Although public non-traded REITs are registered with the SEC, they are not on exchanges. They can be bought from brokers that take part in public non-traded offerings, such as online brokers. Because these types of REITs are not traded publicly, it makes them very illiquid (for up to eight years or more in some cases).

It can also be difficult to put a value on non-traded REITs. In fact, according to the SEC, the estimated value is usually given about 18 months after their offering closes, which can be years after you first invested.

3. Private REITs

These are unlisted REITs that are difficult to value and trade. They are generally exempt from SEC registration. This means they have fewer disclosure requirements, which may make their performance difficult to track and evaluate.

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How do REITs work?

REITs were created in 1960 by Congress in a bid to allow individual investors to own equity stakes in large-scale income-generating real estate, just as they could own stakes in other types of businesses.

To qualify as a real estate investment trust, companies are required to meet certain standards set by Congress. They include

  • A company must be categorized as a corporation under the IRS revenue code.
  • A company must have a minimum of 100 shareholders after the first year of investment, with no fewer than five individuals holding no more than 50% of shares.
  • The company has to be managed by a board of directors
  • The company must invest 75% minimum of its assets in cash or real estate
  • A minimum of 75% of the company’s income must come from real estate, such as sales of real estate, property rents, or mortgage  interest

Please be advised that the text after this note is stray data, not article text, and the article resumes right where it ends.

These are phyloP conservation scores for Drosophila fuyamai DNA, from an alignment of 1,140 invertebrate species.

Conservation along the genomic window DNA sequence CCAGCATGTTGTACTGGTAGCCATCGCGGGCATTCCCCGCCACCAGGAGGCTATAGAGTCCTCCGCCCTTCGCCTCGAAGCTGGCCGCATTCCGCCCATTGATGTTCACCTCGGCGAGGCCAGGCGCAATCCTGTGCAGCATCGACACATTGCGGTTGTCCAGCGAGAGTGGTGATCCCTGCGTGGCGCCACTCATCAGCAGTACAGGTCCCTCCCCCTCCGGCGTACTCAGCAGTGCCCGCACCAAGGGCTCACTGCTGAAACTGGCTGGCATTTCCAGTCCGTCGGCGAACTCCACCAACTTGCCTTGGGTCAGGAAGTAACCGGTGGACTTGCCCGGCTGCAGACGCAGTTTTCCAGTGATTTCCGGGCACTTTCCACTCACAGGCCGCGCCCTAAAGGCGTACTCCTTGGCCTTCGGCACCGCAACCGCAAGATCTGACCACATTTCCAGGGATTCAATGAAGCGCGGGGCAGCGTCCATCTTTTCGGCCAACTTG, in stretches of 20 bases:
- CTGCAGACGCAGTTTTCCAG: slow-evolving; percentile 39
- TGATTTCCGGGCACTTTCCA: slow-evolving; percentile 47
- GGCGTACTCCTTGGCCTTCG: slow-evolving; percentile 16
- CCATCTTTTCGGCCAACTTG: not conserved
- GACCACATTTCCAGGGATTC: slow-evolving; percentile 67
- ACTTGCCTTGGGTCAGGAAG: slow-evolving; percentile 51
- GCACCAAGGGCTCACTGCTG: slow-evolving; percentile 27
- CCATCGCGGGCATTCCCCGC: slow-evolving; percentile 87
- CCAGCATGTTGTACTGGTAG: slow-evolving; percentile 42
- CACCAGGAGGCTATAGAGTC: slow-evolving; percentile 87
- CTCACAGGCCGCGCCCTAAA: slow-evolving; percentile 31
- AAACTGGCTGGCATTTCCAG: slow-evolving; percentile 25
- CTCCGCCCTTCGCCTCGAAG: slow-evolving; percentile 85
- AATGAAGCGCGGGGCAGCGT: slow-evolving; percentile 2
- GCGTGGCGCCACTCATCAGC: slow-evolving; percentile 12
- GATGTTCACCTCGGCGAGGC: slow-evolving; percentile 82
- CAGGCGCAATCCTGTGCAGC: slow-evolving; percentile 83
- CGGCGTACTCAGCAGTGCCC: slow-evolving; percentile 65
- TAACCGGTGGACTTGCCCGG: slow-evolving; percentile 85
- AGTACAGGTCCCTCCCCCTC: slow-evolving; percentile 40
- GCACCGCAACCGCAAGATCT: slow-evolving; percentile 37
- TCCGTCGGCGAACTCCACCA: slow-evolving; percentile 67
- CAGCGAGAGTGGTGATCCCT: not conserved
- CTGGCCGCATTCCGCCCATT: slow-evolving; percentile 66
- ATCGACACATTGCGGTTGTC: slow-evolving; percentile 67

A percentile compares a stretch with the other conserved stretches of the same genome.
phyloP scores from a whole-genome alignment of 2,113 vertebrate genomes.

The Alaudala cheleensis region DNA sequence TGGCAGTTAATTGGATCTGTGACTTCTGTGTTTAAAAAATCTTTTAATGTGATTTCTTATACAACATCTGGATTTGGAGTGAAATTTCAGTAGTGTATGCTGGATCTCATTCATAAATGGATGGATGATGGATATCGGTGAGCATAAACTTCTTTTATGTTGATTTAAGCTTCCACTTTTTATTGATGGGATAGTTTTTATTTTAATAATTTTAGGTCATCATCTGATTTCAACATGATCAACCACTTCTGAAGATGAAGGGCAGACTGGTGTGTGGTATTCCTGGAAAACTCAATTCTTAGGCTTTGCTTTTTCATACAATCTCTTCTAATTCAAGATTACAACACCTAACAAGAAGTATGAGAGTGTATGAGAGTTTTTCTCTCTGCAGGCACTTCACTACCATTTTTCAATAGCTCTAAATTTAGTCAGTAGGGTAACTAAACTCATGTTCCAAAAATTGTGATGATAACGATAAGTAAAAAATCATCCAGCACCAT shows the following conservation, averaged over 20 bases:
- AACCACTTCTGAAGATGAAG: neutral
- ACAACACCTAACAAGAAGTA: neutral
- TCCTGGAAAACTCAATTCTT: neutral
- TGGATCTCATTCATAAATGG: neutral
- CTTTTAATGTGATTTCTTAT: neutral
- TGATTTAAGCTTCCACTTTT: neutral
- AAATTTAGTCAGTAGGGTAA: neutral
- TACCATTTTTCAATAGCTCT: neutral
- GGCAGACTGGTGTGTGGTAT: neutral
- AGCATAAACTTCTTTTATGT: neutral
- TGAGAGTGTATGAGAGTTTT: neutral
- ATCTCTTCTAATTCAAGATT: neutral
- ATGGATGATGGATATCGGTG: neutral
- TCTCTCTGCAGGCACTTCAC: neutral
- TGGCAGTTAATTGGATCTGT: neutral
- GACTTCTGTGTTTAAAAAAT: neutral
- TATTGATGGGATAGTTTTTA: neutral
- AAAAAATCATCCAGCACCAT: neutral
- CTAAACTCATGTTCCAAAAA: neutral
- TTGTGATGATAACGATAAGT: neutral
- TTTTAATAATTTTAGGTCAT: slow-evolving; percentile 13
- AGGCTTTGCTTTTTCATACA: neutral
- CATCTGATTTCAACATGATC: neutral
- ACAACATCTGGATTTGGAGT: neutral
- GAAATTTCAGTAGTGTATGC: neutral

• The company must return a minimum of 90% of its income as annual shareholder dividends

As long as REITs meet these requirements, they are exempt from paying tax at the corporate level. As a result, REIT companies can finance real estate more cheaply than non-REIT companies can, which means that they can grow bigger and pay out even larger dividends to shareholders over time. That said, investors are still required to pay taxes on most of the dividends at their ordinary income tax rates.

Pros of investing in REITs

  • Steady dividends

REITs must pay out most of their taxable income (at least 90%) to shareholders as dividends. This makes them offer a predictable revenue stream for fixed-income investors. They offer some of the most lucrative dividend yields in the stock market.

  • Liquidity

It’s easier to buy and sell publicly-traded REITs than to buy, manage, and sell actual real estate properties.

  • High returns

REITs often do better than equity indexes; yet another reason why they are an attractive investment option for investors who want to diversify their portfolios.